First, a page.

Thursday, September 29, 2016

Mapping 18th Century London

In the Eighteenth Century 'Grub Street' in London became the home to a concentration of impoverished writers, aspiring poets and low-brow publishers & booksellers. The literary occupants of Grub Street tended to work at the margins of London's journalistic and literary scene. Hence 'working in Grub Street' has become a pejorative phrase used against writers or 'hacks' who work for hire and are prepared to prostitute their art for profit.

The Grub Street Project is attempting to document and map London's literary and publishing scene in the 17th & 18th Centuries. As part of this project it has created a number of interactive vintage maps of London. These maps are then being used to show the locations important to London's emerging publishing & literary scenes and their associated trades.

So far the Grub Street Project has created a number of interactive versions of original 18th Century maps. At the moment Strype's 1720 Plan of the City of London, Westminster & Southwark is the only map which contains a number of layers which can be overlaid on the map. Strype's 1720 map includes layers showing the locations of coffee houses, taverns & inns and a place index providing information about London's 18th century roads and streets.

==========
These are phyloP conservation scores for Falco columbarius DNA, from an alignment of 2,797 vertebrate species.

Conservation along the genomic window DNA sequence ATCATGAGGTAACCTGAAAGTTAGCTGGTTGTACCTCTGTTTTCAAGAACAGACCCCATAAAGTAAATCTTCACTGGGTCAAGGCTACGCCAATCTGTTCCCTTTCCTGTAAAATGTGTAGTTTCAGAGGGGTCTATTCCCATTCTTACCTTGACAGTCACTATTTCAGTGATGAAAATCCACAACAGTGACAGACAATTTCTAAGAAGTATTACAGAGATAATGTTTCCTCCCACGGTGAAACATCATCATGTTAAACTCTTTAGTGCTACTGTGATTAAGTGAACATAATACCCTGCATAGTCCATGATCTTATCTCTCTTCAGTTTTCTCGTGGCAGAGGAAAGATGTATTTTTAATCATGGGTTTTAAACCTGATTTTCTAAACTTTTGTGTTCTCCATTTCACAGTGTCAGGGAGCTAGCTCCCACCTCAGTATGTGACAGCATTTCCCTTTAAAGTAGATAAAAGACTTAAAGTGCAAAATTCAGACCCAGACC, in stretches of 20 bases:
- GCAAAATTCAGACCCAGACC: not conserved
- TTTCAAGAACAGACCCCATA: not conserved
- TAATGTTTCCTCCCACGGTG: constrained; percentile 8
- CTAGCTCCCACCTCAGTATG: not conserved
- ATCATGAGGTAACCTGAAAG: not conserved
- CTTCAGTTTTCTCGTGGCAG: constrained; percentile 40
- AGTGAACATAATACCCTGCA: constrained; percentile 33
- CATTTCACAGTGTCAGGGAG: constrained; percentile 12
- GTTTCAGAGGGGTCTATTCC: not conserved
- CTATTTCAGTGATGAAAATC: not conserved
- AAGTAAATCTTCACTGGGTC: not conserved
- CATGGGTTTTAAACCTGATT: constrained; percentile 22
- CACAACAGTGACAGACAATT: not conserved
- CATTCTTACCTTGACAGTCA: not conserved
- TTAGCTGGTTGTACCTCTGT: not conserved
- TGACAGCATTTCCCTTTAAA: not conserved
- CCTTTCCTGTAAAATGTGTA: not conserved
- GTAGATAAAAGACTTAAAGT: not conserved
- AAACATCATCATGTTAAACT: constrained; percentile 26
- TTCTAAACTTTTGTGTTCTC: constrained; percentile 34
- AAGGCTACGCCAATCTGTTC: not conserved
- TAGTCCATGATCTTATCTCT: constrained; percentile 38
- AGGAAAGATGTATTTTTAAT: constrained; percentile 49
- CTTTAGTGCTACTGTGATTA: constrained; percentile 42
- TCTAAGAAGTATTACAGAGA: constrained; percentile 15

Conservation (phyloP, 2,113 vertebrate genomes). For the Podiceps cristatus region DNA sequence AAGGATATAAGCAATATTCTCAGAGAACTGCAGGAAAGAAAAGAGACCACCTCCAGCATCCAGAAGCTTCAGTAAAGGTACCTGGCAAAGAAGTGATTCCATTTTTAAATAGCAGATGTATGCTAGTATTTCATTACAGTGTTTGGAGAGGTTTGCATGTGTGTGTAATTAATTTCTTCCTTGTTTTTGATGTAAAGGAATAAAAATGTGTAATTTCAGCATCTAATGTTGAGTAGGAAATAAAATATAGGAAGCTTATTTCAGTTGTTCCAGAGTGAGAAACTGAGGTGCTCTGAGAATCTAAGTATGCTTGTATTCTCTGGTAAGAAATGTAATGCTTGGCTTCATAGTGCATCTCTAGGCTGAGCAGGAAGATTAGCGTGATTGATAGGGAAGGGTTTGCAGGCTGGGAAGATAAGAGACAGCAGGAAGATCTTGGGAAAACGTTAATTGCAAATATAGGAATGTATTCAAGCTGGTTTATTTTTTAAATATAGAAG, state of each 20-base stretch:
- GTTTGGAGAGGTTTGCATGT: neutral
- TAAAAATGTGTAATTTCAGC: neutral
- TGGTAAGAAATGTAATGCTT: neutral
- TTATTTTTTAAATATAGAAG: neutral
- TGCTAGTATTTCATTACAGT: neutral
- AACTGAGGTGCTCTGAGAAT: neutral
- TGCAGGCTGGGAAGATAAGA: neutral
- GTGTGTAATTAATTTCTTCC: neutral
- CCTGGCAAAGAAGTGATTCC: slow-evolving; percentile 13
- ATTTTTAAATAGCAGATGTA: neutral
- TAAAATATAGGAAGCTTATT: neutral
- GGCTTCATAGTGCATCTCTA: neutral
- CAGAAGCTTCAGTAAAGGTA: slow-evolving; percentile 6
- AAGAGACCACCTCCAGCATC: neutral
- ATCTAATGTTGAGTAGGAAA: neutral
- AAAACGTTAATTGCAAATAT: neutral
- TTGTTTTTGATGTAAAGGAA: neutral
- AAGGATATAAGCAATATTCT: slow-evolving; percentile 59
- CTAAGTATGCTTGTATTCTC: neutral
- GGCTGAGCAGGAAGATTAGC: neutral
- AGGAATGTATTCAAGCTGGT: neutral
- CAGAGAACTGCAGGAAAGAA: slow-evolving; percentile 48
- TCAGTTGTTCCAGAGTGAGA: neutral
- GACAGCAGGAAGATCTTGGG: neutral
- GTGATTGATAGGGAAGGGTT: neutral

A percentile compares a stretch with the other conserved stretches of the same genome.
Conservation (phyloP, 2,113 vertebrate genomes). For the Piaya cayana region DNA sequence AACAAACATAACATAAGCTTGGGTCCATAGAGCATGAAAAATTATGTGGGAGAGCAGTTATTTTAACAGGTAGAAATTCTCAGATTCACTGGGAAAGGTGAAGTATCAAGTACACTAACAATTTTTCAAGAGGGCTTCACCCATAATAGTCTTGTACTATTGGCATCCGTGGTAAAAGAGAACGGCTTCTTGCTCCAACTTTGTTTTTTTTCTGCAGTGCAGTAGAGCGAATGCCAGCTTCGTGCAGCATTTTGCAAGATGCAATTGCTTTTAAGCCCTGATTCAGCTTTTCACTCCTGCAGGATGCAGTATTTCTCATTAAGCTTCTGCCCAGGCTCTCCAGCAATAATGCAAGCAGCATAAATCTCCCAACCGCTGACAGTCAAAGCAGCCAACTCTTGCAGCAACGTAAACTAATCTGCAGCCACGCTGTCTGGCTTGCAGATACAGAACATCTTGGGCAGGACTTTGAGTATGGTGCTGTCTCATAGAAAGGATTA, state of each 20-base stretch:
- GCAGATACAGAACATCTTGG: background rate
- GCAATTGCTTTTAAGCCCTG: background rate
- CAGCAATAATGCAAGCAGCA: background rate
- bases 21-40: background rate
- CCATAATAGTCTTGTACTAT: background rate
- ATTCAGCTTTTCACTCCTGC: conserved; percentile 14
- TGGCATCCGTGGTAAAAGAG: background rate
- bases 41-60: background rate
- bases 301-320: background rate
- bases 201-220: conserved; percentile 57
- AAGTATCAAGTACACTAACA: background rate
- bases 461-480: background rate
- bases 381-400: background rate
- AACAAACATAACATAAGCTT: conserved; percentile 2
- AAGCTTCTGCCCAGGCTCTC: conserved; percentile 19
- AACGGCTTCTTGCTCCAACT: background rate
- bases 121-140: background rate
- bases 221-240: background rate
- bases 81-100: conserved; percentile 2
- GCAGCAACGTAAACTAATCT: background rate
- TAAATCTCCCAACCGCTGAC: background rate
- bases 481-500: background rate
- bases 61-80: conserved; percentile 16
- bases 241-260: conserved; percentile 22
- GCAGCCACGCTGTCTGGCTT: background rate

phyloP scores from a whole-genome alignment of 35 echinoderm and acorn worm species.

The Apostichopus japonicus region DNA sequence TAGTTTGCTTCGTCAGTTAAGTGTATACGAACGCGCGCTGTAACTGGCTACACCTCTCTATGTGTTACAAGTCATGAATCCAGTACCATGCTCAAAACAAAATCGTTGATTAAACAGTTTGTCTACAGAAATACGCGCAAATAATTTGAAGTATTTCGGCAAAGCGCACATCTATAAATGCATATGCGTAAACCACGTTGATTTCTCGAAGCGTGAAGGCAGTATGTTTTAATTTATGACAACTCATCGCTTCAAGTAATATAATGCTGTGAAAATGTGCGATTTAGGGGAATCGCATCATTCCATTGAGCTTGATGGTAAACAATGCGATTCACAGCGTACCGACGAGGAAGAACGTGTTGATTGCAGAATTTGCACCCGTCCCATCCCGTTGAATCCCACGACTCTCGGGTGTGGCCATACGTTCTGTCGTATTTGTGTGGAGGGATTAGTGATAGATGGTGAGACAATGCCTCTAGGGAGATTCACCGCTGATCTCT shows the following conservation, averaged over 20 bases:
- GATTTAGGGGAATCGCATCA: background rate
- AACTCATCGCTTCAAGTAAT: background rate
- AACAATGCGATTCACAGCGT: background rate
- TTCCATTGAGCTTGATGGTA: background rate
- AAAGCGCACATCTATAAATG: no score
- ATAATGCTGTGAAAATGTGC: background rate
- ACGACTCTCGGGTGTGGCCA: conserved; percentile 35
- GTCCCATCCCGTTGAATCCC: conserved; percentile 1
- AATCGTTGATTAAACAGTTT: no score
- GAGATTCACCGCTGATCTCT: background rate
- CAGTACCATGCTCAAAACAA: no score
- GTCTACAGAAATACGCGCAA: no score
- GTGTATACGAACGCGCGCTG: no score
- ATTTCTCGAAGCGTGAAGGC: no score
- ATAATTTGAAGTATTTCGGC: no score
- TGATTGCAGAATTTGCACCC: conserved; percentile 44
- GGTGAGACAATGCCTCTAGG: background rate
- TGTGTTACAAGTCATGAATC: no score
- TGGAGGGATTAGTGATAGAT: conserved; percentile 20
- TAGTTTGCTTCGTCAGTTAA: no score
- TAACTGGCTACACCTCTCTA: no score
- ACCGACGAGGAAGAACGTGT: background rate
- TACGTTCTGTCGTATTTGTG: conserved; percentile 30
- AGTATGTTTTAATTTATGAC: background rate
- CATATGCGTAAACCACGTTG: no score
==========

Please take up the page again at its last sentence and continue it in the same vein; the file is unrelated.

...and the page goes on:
Locating London's Past is another superb tool for exploring Eighteenth Century London life. The site uses John Rocque’s 1746 map of London as the basis for exploring many aspects of London life during the Seventeenth and Eighteenth Century.

The data sets that can be viewed on the map include records of Old Bailey Proceedings, coroner's records, historical directories, plague deaths, archaeology finds and much more. The interactive map includes the option to switch between Roque's 1746 map and Google's modern map of London.

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